The Sosua refugee settlement was an all-Jewish agrarian colony in the Dominican Republic. It was established in 1940 after the country's dictator, Rafael Trujillo, offered to take in between 50,000 and 100,000 Jewish refugees from Nazi-dominated central Europe. In the aftermath of the 32-nation conference at Evian-les-Bains, France, to discuss the resettlement of German and Austrian Jewish refugees to other lands, only the Dominican Republic expressed a willingness to accept more than a few thousand endangered Jews. Despite the difficulties posed by such a large resettlement project, the American Jewish Distribution Committee (JDC) embraced the offer, hoping to develop a model for relocating Europe's Jews after the war. The Dominican government welcomed the Jews on the condition that they become agricultural workers. The JDC responded by creating the Dominican Republic Settlement Association (DORSA) under the direction of James N. Rosenberg, and funded it to purchase 26,000 acres in the town of Sosua, which had previously been developed as a banana plantation by the United Fruit Company. The Trujillo regime signed an agreement with DORSA officials on January 30, 1940, according to which the Dominican Republic guaranteed the settlers and their descendants "full opportunity to continue their lives and occupations free from molestation, discrimination or persecution, with full freedom of religion…civil, legal and economic rights, as well as other rights inherent to human beings." Upon arrival, every new Jewish settler was given 80 acres of land, 10 cows, a mule and a horse. Despite a promising start, the Sosua settlement nearly collapsed in its first years. Because of the dangers posed by submarine warfare in the Atlantic and the diversion of Allied ships for supplies, only about 50 Jews reached Sosua the first year. In addition, the land proved to be less than fertile than expected and lacked adequate drainage. Moreover, the first crop chosen for cultivation and local sale, tomatoes, proved unappealing to the native population. Unwilling to let the settlement die, Rosenberg imported experts from kibbutzim in Palestine to teach the settlers communal agriculture. They helped build a meat processing plant and a butter and cheese factory. A small number of Jewish refugees continued to trickle into the settlement, which peaked at a population of 500 in October 1941, when the Nazis completely cut off Jewish emigration from occupied Europe. (Of the 5,000 Dominican visas issued between 1940 and 1945 only 645 Jews actually made their way to the Dominican Republic.) In the mid 1940s, as the settlement turned from communal agriculture to a system of private plots and the settlers focused on raising cattle and the production of dairy products, the Sosua colony prospered. Though most of the Jewish settlers eventually left for the U.S. and Israel after the war, a significant number remained, and today approximately 25 Jewish families live in Sosua.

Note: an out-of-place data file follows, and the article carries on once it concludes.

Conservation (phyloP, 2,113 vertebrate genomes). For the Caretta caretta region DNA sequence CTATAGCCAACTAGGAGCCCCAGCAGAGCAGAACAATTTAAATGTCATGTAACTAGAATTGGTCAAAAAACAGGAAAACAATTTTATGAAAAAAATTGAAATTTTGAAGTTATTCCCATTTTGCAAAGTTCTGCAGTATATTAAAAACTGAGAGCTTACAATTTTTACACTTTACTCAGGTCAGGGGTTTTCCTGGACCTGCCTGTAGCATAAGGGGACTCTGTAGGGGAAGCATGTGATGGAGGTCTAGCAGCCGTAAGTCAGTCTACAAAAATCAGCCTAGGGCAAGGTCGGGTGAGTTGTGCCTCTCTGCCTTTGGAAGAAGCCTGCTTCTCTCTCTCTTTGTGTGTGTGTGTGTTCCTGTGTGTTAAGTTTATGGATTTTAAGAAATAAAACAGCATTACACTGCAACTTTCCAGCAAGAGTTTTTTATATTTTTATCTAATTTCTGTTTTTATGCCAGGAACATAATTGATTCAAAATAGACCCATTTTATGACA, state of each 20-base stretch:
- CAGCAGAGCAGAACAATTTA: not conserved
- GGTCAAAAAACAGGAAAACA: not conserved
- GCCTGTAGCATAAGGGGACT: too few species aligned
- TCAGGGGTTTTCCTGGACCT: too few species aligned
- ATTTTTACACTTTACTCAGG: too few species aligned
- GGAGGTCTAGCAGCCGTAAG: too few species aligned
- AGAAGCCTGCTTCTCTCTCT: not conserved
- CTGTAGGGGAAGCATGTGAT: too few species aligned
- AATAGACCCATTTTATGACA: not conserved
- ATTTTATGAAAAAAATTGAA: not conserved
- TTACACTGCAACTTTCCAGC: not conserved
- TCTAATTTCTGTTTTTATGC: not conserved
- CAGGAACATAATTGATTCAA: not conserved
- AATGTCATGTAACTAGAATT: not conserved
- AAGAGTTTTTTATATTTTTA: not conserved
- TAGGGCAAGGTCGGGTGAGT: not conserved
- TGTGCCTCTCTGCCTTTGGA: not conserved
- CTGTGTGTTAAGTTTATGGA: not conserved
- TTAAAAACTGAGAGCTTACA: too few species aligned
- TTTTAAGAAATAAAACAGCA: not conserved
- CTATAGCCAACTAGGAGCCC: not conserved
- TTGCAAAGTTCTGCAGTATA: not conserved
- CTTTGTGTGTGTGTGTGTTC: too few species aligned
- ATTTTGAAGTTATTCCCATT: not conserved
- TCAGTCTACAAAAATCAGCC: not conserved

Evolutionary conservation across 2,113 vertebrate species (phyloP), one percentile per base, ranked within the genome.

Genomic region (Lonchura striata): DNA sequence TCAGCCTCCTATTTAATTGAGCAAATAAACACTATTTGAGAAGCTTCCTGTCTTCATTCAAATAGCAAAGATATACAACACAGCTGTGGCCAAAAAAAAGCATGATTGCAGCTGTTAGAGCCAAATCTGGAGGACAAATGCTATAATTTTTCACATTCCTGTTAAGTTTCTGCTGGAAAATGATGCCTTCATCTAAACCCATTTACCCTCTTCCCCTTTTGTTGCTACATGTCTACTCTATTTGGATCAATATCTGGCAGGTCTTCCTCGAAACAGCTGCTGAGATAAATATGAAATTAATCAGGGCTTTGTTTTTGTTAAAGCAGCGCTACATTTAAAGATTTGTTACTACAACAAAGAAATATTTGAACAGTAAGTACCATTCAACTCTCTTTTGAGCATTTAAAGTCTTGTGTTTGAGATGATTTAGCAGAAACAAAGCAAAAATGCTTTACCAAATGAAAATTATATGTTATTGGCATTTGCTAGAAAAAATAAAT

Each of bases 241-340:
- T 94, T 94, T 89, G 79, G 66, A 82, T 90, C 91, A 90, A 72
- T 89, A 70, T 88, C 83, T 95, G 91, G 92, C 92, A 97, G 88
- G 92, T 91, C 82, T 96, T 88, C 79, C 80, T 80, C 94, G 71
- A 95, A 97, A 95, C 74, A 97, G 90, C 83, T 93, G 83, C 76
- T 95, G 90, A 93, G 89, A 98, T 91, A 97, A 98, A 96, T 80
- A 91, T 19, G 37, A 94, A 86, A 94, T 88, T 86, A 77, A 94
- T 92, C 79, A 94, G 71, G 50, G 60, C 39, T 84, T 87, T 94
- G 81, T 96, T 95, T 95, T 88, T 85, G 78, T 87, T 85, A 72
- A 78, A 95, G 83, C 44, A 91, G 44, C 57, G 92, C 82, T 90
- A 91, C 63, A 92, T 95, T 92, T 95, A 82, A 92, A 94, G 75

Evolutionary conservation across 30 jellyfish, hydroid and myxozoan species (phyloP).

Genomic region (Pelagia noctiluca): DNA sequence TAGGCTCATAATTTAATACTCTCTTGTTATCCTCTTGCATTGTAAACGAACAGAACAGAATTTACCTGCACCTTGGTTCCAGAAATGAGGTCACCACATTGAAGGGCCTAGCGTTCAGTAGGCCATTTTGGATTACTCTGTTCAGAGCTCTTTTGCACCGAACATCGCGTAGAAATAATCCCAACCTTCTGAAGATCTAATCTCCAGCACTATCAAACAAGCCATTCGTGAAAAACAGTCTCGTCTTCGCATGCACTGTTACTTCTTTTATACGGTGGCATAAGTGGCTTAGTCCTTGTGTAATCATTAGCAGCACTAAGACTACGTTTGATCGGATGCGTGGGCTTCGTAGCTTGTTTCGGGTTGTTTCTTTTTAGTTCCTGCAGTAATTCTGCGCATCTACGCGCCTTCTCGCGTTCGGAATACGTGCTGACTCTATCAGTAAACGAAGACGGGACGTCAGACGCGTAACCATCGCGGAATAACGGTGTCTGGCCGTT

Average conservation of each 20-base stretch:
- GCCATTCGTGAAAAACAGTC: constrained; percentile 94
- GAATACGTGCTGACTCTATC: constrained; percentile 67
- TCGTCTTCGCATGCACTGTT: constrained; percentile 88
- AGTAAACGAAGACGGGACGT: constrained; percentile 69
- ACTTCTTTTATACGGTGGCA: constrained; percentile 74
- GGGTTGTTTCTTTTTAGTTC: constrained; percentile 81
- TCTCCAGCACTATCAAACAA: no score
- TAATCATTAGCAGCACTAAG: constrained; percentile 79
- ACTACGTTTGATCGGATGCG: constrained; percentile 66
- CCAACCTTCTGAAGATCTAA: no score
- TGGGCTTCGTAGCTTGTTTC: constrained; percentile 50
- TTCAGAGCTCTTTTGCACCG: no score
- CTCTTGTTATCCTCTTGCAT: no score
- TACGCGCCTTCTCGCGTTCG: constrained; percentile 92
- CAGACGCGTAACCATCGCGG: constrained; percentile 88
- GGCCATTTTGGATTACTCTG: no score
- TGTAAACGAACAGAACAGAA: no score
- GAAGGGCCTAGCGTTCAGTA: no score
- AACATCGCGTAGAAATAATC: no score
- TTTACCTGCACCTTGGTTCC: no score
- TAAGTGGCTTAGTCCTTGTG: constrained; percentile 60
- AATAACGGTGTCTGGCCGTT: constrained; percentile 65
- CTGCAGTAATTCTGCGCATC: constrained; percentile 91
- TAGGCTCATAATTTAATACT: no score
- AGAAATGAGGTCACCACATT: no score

[Sources: "Sosua: An American Jewish Experiment." Chapters in American Jewish History. Presented by the American Jewish Historical Society, (4 October 2004); Levy, Lauren. "The Dominican Republic's Haven for Jewish Refugees." Jewish Virtual Library, (4 October 2004).
Marek Morsel was the son of David and Miriam Morsel. He was born on March 6, 1907 in Wieliczka, Poland, near the Czech border. He had five siblings: Salo, Sigi, Rosa, Antonia and Greta. After finishing high school and an accounting and business program, Marek moved to Prague, where he become a businessman and married Zdenka Schwarz in 1937. In 1939, after the German occupation of Bohemia and Moravia, Marek was advised to leave the city temporarily to evade arrest as a foreign-born Jew. What he thought would be a short trip became an extended voyage that took him from Czechoslovakia through Yugoslavia to Italy. There, he boarded a ship for the United States that stopped in Portugal. Officials in Lisbon refused to let him disembark, and Marek remained sequestered on board until the ship arrived in the United States. In New York he was again refused permission to disembark, and was informed that he would have to go back to Europe on the ship's return voyage. Marek then contacted a Jewish lawyer whose name was randomly selected from a phone book. Soon after, he was arrested along with another Jewish family seeking refuge in the U.S. However, it was an arrest arranged by the lawyer as a ruse to prevent them from being sent back to Europe. After four months on Ellis Island, HIAS (Hebrew Immigrant Aid Society) became aware of their plight and arranged for Marek to leave for the Dominican Republic, where he was resettled in the Sosua agricultural refugee colony. Marek's wife, Zdenka, who was unable to obtain an exit visa, remained in Prague until she was deported to Theresienstadt in 1942. There, she worked as a typist recording the names of people entering and leaving the camp. Zdenka and her sister survived the war. After the liberation she contacted an aunt who was living near Richmond, VA. Through her, Zdenka made contact with Marek and arranged to join him in the Dominican Republic in 1946. Two years later they moved to Virginia. Marek's parents and two of his siblings perished during the war, as did Zdenka's father and her two brothers.